For example, I currently believe that the pencil I tossed in my book bag this morning is yellow. I’m pretty confident of that, but when I imagine reaching into my bag to find that it’s actually pink, it’s no big deal. I feel no hesitation about observing the pencil, no fear or shame or despair, no feeling that things I care about rest on the color of the pencil. I don’t feel betrayed by reality. I just imagine a brief moment of surprise and mild confusion, followed by a guess at why I was wrong, and then an effortless update. All it takes for me to change my belief from “yellow” to “pink” is picking up the pencil and observing its color.

For the second, you’ll need a belief with moderate personal significance, something you care a little about. You could try completing some of these sentences: * I think that , and would be a little unhappy if it turned out that _. * I think that , and it would be uncomfortable to learn that . * I think , and I hope it’s false that . * I feel mild dread at the idea that __.

A good example of this for me is, “I feel mild dread at the idea that I filed the legal documents incorrectly.” It wouldn’t be huge, just annoying because bureaucracy sucks.

You can keep going with this series, finding beliefs that are increasingly dear to you. But I recommend starting with just these two, to get the hang of the meditation itself before adding more difficult content.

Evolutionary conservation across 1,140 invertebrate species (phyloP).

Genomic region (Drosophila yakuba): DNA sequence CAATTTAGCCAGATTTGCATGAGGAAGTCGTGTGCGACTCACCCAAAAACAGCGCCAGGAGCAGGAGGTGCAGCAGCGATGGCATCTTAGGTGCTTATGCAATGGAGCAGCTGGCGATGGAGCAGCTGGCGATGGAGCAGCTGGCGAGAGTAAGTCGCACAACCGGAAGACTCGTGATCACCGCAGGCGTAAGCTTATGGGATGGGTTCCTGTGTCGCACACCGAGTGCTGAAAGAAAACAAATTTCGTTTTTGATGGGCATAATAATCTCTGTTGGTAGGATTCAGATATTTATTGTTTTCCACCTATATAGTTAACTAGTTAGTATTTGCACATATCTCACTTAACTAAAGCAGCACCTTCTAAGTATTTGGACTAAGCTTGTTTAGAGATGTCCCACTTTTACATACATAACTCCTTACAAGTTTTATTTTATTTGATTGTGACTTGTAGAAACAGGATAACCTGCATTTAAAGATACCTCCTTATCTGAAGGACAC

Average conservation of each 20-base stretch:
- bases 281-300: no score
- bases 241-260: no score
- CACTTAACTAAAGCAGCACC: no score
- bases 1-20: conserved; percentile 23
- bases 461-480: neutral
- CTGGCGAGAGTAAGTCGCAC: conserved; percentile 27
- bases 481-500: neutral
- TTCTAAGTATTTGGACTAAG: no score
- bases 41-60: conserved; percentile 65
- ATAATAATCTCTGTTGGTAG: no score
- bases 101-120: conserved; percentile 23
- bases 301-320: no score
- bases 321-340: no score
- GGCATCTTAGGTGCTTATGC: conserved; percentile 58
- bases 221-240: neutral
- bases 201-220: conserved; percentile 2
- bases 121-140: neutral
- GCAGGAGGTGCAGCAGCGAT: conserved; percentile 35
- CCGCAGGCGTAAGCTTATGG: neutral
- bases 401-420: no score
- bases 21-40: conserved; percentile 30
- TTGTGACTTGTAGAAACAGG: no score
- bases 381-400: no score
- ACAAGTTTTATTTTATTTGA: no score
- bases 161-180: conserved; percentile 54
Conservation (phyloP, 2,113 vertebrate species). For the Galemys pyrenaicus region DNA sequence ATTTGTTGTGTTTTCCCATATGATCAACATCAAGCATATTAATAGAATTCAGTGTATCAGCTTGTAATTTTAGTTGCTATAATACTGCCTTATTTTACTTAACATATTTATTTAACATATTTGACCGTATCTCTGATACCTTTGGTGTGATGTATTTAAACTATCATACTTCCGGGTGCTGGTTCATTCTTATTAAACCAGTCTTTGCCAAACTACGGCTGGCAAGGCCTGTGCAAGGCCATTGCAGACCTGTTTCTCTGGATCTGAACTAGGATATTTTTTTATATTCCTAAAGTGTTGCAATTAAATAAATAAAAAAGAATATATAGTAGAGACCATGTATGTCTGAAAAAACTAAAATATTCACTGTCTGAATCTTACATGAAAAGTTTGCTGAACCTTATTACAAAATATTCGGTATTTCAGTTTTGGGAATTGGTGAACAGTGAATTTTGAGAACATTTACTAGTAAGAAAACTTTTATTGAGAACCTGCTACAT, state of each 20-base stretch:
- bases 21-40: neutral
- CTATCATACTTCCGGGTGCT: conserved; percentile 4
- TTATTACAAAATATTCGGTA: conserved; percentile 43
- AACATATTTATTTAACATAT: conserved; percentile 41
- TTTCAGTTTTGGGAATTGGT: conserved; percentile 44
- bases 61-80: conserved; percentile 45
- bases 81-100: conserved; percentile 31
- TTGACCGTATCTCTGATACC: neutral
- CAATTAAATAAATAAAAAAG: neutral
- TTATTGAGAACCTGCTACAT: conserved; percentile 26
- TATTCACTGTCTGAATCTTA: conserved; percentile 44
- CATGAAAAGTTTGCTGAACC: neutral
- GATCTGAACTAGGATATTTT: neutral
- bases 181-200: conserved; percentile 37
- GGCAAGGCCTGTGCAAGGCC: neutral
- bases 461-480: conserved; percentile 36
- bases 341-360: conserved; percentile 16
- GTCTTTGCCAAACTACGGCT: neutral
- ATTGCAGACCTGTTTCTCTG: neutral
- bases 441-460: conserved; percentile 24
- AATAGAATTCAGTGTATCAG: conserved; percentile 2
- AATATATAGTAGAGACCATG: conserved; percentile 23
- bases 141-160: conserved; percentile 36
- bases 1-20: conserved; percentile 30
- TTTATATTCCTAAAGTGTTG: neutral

Imaginary Counter-Evidence

For each belief, come up with at least one observation you would count as counter-evidence. For “the pencil is yellow”, counter-evidence could be “when I take the pencil from my bag, it looks pink”. For “I filed the legal documents correctly”, counter-evidence could be “I got a letter from the County Clerk saying I did something wrong”, or “I didn’t hear back from the Clerk when I expected to”. It doesn’t have to be decisive, as long as it would cause some part of you to feel that you should update.

For more personally significant beliefs, look for imaginary counter-evidence in the direction of hesitation or fear. Look for regions of thought-space you would prefer to avoid while holding the belief in mind. Look for the thoughts that hurt.

With filing legal documents, I looked in the directions of “something about paperwork that is already in the mail and out of my control”, “something about red ink”, and “something about judges”. Navigating by the experience of avoidance is key to this exercise.

A Word Of Caution

Bear in mind that relinquishment is not the same as updating away from a belief.

Relinquishment is the mental motion that allows you to update away from a belief that you’ve been clinging to stubbornly. A simple Bayes net can update a belief. It takes a far twistier mind, one with a strange human-like relationship to epistemics, to relinquish one. It is possible to relinquish without updating, and in fact part of the goal here is to divorce those two motions.